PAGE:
The company had $2.1 billion in total assets and 53 offices in central Florida as of December 31, growing its balance sheet 18% during 2010, as acquired three failed Florida banks, including
of Aventura, Independent National Bank of Ocala and Community National Bank of Bartow,
For 2010, CenterState reported a net loss of $5.5 million, or 20 cents a share, improving from a net loss of $6.2 million, or 47 cents a share in 2009. The consensus earnings estimate for 2011 is a net loss of 10 cents a share, followed by earnings of 21 cents a share in 2012.
Three of the eight analysts covering CenterState Banks rate the shares a buy, while the remaining analysts all have neutral ratings. Kevin Reynolds of Wunderlich Securities cut his rating to a hold on February 8 and lowered his price target to $8 from $12, saying that while the company was "abundantly capitalized, with above-average long-term growth potential in demographically favorable Florida markets that are target-rich with acquisition opportunities," elevated operating expenses from "ongoing investments in the long-term earnings capacity of the franchise along with persistent asset quality challenges force us to the sidelines."
Citigroup's shares closed at $4.43 Monday, returning 14% over the previous year. Based on analysts' mean price target of $5.64 -- irrespective of the coming
- the shares have 27% upside.
Like the other members of the "big four" U.S. bank holding companies, Citi's shares are relatively cheap to forward earnings estimates, trading for 10.3 times the consensus EPS estimate of 43 cents for 2011 and 8.4 times the 2012 EPS consensus of 53 cents.
Before and after the 1-for-10 reverse split to be completed after the market close on May 6, investors may have a buying opportunity, as a "reverse split of this magnitude reduces the number of potential buyers. It knocks many retail buyers out," according to Richard Bove of Rochdale Securities. While Bove clearly dislikes the reverse split, he has maintained his buy rating and $7 price target on the shares, because the "action does not adjust the operations of the company in any fashion."
Out of 19 analysts covering Citigroup, nine rate the shares a buy, eight have neutral ratings and two analysts recommend selling the shares.
6. State Street
Shares of Boston's State Street Corp. closed at $43.92 Monday. Based on the mean price target of $56.38 among analysts polled by Thomson Reuters, the shares have 28% upside over the next twelve months.
Following the completion of the Federal Reserve's stress tests, the company announced it would increase its quarterly dividend by 17 cents to 18 cents a share, and authorized $675 million in share buybacks for 2011.
State Street earned $1.5 billion, or $3.09 a share in 2010, improving from a net loss to common shareholders of $2 billion, or $4.31 a share in 2009. The consensus earnings estimates are for the company to earn $3.66 a share in 2011 and $4.26 a share in 2012.
Analyst sentiment for State Street is very strong, with 15 out of 19 analysts rating the shares a buy, while the other four analysts have neutral ratings.
5. Bank of America
Shares of Bank of America closed at $14.05, down 16% over the previous year. Based on the mean price target among analysts, the shares have 31% upside.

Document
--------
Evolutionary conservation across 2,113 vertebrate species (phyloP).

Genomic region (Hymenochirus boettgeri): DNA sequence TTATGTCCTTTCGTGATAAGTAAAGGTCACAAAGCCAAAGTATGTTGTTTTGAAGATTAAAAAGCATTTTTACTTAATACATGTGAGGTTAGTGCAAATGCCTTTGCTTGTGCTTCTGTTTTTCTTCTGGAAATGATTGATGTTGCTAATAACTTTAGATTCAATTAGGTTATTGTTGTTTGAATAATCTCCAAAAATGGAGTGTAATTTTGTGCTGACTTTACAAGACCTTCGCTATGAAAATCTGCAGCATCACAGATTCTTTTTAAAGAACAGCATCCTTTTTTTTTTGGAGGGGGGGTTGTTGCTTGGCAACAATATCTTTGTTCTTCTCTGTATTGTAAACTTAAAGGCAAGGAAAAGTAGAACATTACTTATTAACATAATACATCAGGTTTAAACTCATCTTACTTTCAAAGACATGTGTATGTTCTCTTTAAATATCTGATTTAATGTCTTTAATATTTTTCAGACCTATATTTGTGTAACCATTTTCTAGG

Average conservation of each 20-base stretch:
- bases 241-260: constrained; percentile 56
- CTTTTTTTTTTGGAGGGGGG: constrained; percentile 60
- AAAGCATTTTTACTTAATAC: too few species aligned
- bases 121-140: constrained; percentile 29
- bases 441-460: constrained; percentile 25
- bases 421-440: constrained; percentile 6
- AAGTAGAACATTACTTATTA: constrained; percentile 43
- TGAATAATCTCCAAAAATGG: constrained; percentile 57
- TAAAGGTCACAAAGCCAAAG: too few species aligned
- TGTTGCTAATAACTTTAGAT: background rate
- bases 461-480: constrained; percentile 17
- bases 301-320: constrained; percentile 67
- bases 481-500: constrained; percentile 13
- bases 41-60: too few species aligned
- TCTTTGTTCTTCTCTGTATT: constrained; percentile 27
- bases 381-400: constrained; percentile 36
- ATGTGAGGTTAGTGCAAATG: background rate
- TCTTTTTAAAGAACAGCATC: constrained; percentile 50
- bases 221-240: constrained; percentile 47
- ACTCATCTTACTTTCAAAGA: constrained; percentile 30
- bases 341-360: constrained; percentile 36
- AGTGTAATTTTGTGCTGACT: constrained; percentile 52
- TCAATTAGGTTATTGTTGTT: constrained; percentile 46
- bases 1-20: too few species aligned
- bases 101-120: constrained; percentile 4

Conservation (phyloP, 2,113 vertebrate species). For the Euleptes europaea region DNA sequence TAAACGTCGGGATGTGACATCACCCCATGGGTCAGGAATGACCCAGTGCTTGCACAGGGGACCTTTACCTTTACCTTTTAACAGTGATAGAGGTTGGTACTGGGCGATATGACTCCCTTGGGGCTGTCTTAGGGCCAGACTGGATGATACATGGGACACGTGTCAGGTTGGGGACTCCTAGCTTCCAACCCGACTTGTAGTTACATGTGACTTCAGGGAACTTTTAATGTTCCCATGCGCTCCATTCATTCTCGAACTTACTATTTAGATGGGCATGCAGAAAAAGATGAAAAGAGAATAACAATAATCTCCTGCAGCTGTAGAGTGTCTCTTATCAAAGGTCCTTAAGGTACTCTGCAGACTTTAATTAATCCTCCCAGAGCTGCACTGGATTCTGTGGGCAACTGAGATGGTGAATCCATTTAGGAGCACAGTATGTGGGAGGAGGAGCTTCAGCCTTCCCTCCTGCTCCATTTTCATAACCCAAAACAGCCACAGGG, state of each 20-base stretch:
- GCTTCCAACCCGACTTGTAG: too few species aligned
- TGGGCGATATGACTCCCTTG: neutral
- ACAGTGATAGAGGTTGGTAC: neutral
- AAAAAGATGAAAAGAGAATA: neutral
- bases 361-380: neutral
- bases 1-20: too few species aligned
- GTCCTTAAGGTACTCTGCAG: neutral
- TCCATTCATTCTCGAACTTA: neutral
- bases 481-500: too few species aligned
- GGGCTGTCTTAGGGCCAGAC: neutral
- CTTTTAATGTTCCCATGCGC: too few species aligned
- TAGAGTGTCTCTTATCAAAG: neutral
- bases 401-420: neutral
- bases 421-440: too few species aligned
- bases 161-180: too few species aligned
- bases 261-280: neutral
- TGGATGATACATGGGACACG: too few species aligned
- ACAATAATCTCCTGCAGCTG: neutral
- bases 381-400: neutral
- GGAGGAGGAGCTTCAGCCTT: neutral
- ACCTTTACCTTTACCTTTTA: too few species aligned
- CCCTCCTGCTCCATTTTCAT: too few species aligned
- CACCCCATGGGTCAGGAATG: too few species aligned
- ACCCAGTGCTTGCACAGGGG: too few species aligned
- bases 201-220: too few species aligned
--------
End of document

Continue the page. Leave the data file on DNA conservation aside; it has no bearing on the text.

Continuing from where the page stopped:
Following the completion of the Federal Reserve's stress tests on 19 large U.S. financial holding companies and subsequent announcements of
by several large banks, Bank of America on Wednesday that the Federal Reserve had "objected to the proposed increase in capital distributions for the second half of 2011," that were included in the company's capital plan submitted in January.
Bank of America said it would submit a revised capital plan, and would "to work with the Federal Reserve and intends to seek permission for a modest increase in its common dividend for the second half of 2011."
With all the "piling on" from mortgage foreclosure problems, litigation reserves and regulatory matters, Bank of America's shares are exceedingly cheap to forward earnings estimates. The forward price-to-earnings ratio was 10.6 based on Monday's closing price and a consensus 2011 earnings estimate of $1.33 a share, but the forward P/E was only 7.5, based on the $1.33 EPS consensus for 2012.
Following the company's announcement on Wednesday, Anthony Polini of Raymond James reiterated his "strong buy" rating for Bank of America, saying "weakness in the stock" following the company's announcement of the Fed's rejection of the capital plan presented "an excellent buying opportunity," and that the shares offered "tremendous upside potential." Based on Polini's price target of $24, that upside potential would be 71% from Monday's close.
4. Oriental Financial Group
Oriental Financial Group
of San Juan, Puerto Rico, closed at $12.37 Monday, don 2% from a year earlier. Based on the mean price target of $16.30, the shares have 32% upside.
The company had $7.3 billion in total assets as of December 31, operating 30 branches throughout Puerto Rico, including nine that were acquired in connection with Oriental Financial's purchase of the failed
from the FDIC last April.
For 2010, Oriental Financial reported a net loss of $18.2 million, or 50 cents a share. The results included a "deemed dividend" of $22.7 million that was recorded when the company converted preferred shares to common shares at a below-market price. In 2009, the company earned $18.1 million, or 16 cents a share. The consensus EPS estimates are 98 cents for 2011 and $1.59 for 2012.